With the passage of the new Rules of Criminal Procedure in 2014, and its coming into force in June 2015, the jurisdiction of the revolutionary courts remains unchanged, with slight modifications in procedural aspects of adjudication. For instance, the new law provides that for crimes subject to the death penalty, life imprisonment, amputation, third degree, or higher, the revolutionary court shall convene with three judges, whereas, prior to the passage of this law, adjudication of all crimes within the jurisdiction of revolutionary courts took place with only a single judge.

The Appellate System of Revolutionary Courts, 1979-Present


From their inception until 1994, the rulings of the Revolutionary Courts were not subject to appeal. In the early 1980s a court entitled the Supreme Court of Qom was established in the city of Qom and which reviewed cases of execution and confiscation of properties, thereby forming a first tier form of appeal. The exact date of the creation of the court is not clear, but, based on available information, the court became operational in the early 1980s, even though Ayatollah Khomeini's official order for its creation is dated 1985. The court’s procedure was not systematic and did not meet the international standards for a court of appeals; there was no official record of its jurisdiction. The Supreme Court of Qom was dissolved in 1989.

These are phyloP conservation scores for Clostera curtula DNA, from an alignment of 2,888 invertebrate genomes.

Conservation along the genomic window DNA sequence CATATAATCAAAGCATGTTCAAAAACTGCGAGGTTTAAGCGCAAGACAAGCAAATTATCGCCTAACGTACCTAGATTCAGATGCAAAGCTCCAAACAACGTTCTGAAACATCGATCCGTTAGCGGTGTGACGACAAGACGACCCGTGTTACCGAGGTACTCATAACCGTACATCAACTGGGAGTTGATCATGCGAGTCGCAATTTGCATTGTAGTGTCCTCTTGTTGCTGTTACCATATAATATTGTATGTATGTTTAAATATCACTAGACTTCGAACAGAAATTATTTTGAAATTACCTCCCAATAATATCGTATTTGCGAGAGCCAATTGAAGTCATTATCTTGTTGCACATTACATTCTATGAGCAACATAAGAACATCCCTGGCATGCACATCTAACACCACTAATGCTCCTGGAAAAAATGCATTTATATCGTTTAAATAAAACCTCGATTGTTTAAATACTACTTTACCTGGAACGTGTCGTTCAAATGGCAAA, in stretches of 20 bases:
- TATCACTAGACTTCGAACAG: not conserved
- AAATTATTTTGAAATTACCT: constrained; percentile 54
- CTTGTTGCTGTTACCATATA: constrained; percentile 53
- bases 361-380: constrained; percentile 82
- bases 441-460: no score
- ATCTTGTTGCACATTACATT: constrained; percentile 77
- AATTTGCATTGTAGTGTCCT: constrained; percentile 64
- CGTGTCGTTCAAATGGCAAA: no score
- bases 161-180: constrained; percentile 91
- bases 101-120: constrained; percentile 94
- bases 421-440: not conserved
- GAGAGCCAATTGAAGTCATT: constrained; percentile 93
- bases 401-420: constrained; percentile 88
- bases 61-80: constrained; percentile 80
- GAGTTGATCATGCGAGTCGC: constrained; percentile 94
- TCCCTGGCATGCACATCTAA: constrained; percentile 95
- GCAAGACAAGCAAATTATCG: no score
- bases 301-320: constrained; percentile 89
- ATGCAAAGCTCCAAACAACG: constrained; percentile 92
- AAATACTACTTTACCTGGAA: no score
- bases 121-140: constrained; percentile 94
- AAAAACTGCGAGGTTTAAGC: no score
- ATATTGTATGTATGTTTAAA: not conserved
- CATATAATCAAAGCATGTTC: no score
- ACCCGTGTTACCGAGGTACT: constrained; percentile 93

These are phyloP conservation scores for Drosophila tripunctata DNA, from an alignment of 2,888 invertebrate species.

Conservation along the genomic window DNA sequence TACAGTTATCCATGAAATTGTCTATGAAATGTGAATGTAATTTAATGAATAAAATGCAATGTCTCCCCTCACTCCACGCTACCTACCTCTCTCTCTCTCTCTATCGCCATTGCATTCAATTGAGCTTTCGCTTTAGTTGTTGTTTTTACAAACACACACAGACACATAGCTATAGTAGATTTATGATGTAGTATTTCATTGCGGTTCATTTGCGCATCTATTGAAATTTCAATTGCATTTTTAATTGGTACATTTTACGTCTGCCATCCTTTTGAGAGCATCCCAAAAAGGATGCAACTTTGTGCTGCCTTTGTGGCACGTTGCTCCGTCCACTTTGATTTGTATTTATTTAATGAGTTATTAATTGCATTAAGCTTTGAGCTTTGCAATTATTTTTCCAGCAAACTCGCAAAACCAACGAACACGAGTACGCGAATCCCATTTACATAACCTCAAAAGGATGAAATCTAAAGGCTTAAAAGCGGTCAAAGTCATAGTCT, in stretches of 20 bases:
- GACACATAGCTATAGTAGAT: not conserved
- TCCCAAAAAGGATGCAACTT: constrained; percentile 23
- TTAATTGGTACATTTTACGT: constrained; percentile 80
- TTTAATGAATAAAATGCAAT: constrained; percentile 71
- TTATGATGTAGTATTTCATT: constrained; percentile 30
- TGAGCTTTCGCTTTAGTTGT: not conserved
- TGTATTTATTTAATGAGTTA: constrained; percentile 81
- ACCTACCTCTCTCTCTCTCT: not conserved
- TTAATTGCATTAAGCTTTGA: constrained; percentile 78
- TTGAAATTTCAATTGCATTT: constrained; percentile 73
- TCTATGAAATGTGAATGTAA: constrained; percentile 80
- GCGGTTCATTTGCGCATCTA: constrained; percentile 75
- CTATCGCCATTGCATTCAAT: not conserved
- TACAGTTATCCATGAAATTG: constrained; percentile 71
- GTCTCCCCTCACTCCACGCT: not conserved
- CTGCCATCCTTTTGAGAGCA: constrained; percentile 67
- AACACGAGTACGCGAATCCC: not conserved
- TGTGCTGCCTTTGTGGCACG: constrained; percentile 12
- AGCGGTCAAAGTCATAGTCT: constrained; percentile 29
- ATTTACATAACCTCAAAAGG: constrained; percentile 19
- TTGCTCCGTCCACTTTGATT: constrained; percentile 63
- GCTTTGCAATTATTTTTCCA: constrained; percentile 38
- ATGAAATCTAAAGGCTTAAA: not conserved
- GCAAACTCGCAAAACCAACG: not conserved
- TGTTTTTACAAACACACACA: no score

The Law of 14 June 1994 subjected the Courts’ decisions to appeal. An appellate court was established at each provincial capital, called the Province Court of Appeals, composed of a three-judge panel, to review decisions made by the Revolutionary Courts. The Supreme Court was designated as the appellate authority for particular decisions, including those involving capital punishment.